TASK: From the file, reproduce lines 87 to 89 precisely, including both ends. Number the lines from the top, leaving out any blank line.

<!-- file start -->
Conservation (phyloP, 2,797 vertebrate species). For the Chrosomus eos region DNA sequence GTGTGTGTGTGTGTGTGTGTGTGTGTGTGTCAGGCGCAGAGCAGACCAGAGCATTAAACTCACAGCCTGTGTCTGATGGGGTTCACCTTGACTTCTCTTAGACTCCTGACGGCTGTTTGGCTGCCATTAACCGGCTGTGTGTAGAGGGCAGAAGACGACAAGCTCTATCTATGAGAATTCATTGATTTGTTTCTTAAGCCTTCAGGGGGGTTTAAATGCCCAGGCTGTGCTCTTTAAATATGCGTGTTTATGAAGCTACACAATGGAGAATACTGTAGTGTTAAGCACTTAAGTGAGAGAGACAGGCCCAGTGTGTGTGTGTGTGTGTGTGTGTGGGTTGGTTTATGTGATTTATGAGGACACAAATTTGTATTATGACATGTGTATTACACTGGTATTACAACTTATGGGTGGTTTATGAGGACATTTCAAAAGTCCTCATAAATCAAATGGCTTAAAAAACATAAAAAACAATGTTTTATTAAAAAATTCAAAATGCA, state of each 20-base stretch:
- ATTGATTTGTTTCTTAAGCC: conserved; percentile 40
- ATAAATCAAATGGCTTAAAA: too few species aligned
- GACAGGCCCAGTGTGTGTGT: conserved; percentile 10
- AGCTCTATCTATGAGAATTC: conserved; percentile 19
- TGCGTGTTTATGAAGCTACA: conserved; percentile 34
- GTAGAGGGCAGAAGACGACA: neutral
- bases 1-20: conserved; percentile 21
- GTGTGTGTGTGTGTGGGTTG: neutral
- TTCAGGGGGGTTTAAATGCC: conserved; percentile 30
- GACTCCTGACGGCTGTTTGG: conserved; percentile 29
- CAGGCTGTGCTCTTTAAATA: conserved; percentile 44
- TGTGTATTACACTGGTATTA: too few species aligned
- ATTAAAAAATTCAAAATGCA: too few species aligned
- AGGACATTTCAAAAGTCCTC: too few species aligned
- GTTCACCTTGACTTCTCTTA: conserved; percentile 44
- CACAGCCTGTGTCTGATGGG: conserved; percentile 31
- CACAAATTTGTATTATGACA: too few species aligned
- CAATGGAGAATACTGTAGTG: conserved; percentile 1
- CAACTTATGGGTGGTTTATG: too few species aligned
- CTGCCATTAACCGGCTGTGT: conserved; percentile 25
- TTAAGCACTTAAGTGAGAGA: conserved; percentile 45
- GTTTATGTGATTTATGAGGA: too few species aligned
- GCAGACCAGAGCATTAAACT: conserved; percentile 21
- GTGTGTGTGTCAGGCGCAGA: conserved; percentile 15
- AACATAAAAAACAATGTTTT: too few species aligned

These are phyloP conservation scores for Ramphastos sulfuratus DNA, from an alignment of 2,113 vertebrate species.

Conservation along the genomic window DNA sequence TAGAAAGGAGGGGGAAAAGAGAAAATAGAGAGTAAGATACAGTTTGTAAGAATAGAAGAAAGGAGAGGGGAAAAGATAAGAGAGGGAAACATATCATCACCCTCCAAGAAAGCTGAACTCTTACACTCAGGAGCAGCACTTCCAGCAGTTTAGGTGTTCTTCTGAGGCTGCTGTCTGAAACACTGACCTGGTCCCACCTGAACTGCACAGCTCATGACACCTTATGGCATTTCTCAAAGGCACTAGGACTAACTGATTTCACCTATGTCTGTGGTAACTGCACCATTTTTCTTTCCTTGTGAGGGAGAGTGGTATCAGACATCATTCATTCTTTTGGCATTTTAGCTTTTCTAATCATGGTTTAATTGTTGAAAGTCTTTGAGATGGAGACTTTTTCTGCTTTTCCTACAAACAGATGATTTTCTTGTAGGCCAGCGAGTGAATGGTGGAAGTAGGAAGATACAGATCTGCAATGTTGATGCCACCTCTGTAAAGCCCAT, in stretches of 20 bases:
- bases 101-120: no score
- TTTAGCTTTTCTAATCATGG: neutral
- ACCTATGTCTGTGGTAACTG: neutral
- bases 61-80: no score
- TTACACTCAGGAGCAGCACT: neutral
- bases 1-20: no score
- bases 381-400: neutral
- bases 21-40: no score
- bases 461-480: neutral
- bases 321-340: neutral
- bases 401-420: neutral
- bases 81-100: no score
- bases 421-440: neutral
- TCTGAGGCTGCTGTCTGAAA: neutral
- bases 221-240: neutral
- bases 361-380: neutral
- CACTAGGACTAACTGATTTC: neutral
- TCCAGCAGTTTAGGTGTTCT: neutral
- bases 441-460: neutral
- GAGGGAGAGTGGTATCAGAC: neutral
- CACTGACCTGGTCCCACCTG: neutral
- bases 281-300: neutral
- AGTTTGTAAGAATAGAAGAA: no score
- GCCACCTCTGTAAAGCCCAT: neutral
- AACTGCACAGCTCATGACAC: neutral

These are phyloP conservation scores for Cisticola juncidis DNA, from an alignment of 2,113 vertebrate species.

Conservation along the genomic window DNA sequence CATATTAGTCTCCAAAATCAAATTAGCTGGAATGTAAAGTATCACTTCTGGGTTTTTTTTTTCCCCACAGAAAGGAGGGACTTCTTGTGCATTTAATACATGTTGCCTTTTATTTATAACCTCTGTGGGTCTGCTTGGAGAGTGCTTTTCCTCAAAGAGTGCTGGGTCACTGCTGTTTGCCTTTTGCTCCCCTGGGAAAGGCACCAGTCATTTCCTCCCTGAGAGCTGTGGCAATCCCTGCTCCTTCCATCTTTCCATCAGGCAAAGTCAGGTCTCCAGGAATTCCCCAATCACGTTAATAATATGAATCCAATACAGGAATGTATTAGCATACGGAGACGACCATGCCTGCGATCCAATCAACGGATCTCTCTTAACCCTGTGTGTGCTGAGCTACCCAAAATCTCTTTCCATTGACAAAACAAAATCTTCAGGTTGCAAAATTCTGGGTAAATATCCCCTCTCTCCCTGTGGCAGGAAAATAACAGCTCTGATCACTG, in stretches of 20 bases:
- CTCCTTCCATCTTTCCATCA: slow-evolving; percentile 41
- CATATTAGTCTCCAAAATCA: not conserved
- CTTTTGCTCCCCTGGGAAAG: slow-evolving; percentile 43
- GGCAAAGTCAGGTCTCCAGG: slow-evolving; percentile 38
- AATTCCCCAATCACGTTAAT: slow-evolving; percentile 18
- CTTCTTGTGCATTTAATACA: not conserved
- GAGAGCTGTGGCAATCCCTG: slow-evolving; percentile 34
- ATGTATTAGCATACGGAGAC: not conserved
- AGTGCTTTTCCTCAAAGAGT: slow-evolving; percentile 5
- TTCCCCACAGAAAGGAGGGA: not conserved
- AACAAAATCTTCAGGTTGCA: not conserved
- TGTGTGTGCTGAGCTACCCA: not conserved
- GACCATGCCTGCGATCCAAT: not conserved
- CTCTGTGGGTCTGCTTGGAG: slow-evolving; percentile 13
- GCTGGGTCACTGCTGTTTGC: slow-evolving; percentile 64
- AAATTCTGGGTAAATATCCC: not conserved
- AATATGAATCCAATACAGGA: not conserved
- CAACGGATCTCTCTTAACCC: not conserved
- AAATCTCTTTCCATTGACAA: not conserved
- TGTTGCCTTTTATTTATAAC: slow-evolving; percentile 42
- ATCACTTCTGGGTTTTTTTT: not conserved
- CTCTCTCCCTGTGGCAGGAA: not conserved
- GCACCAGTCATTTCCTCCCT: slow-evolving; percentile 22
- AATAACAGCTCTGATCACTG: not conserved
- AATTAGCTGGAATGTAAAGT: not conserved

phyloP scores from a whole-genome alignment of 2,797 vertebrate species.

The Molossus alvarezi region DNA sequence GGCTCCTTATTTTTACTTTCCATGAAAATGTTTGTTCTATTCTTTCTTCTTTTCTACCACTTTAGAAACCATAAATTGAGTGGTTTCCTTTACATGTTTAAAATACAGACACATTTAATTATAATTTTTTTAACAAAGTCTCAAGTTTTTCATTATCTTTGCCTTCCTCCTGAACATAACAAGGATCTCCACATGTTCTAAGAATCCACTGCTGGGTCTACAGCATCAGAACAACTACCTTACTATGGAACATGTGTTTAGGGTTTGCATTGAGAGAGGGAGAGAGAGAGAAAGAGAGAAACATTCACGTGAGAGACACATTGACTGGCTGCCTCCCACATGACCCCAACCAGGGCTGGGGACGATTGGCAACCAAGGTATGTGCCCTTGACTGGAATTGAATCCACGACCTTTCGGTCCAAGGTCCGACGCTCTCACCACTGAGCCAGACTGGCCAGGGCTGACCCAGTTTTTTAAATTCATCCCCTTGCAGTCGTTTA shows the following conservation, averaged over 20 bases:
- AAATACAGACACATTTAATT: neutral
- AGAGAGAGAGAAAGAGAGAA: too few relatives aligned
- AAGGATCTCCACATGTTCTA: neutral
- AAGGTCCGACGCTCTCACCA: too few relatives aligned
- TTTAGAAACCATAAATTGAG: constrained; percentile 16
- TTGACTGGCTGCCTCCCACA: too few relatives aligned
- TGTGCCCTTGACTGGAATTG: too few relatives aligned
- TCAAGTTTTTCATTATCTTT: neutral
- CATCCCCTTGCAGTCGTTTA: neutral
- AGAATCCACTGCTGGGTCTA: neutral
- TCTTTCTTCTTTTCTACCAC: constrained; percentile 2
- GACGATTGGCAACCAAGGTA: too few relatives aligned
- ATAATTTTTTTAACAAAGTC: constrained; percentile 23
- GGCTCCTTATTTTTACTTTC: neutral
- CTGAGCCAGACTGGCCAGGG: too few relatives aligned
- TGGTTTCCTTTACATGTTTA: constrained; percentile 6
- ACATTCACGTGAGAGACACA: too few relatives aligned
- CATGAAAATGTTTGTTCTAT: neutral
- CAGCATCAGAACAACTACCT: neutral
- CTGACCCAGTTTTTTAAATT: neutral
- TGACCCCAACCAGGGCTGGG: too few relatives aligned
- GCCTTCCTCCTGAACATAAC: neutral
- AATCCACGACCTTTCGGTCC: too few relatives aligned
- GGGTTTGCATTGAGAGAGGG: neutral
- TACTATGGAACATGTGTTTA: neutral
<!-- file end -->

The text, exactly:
- TTTAGAAACCATAAATTGAG: constrained; percentile 16
- TTGACTGGCTGCCTCCCACA: too few relatives aligned
- TGTGCCCTTGACTGGAATTG: too few relatives aligned